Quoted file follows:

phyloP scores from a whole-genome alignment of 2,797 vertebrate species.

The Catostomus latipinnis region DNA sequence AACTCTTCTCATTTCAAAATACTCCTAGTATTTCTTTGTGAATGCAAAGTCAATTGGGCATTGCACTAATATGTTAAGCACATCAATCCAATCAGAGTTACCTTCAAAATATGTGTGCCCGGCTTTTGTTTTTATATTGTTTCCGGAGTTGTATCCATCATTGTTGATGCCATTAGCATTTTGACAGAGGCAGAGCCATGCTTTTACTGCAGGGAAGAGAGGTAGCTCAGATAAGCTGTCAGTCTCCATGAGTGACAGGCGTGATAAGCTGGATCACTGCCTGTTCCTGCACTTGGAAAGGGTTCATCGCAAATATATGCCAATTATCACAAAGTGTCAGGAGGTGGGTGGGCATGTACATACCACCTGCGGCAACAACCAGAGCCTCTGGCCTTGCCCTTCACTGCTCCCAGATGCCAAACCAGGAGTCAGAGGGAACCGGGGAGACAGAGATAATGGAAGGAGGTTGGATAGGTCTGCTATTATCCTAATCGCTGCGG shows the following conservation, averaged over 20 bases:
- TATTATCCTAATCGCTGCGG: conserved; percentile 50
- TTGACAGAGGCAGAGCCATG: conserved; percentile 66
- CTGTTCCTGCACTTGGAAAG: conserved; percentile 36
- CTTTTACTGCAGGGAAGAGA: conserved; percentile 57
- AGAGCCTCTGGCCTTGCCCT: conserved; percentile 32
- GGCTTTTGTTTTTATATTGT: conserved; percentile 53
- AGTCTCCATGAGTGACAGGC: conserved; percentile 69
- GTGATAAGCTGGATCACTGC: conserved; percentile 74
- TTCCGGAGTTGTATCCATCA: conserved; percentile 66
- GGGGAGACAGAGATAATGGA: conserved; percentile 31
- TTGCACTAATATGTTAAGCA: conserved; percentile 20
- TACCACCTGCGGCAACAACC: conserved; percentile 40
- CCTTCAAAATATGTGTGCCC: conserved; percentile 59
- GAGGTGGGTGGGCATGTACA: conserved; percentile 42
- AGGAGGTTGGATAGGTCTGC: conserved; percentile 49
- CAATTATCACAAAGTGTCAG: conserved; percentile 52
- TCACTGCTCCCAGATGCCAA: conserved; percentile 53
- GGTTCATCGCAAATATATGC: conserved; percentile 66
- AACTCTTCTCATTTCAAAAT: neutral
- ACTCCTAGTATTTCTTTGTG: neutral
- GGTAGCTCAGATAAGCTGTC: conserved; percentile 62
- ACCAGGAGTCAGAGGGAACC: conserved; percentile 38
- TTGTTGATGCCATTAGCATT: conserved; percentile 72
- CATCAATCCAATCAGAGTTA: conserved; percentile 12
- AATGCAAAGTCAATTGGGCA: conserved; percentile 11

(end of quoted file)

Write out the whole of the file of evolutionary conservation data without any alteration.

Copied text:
phyloP scores from a whole-genome alignment of 2,797 vertebrate species.

The Catostomus latipinnis region DNA sequence AACTCTTCTCATTTCAAAATACTCCTAGTATTTCTTTGTGAATGCAAAGTCAATTGGGCATTGCACTAATATGTTAAGCACATCAATCCAATCAGAGTTACCTTCAAAATATGTGTGCCCGGCTTTTGTTTTTATATTGTTTCCGGAGTTGTATCCATCATTGTTGATGCCATTAGCATTTTGACAGAGGCAGAGCCATGCTTTTACTGCAGGGAAGAGAGGTAGCTCAGATAAGCTGTCAGTCTCCATGAGTGACAGGCGTGATAAGCTGGATCACTGCCTGTTCCTGCACTTGGAAAGGGTTCATCGCAAATATATGCCAATTATCACAAAGTGTCAGGAGGTGGGTGGGCATGTACATACCACCTGCGGCAACAACCAGAGCCTCTGGCCTTGCCCTTCACTGCTCCCAGATGCCAAACCAGGAGTCAGAGGGAACCGGGGAGACAGAGATAATGGAAGGAGGTTGGATAGGTCTGCTATTATCCTAATCGCTGCGG shows the following conservation, averaged over 20 bases:
- TATTATCCTAATCGCTGCGG: conserved; percentile 50
- TTGACAGAGGCAGAGCCATG: conserved; percentile 66
- CTGTTCCTGCACTTGGAAAG: conserved; percentile 36
- CTTTTACTGCAGGGAAGAGA: conserved; percentile 57
- AGAGCCTCTGGCCTTGCCCT: conserved; percentile 32
- GGCTTTTGTTTTTATATTGT: conserved; percentile 53
- AGTCTCCATGAGTGACAGGC: conserved; percentile 69
- GTGATAAGCTGGATCACTGC: conserved; percentile 74
- TTCCGGAGTTGTATCCATCA: conserved; percentile 66
- GGGGAGACAGAGATAATGGA: conserved; percentile 31
- TTGCACTAATATGTTAAGCA: conserved; percentile 20
- TACCACCTGCGGCAACAACC: conserved; percentile 40
- CCTTCAAAATATGTGTGCCC: conserved; percentile 59
- GAGGTGGGTGGGCATGTACA: conserved; percentile 42
- AGGAGGTTGGATAGGTCTGC: conserved; percentile 49
- CAATTATCACAAAGTGTCAG: conserved; percentile 52
- TCACTGCTCCCAGATGCCAA: conserved; percentile 53
- GGTTCATCGCAAATATATGC: conserved; percentile 66
- AACTCTTCTCATTTCAAAAT: neutral
- ACTCCTAGTATTTCTTTGTG: neutral
- GGTAGCTCAGATAAGCTGTC: conserved; percentile 62
- ACCAGGAGTCAGAGGGAACC: conserved; percentile 38
- TTGTTGATGCCATTAGCATT: conserved; percentile 72
- CATCAATCCAATCAGAGTTA: conserved; percentile 12
- AATGCAAAGTCAATTGGGCA: conserved; percentile 11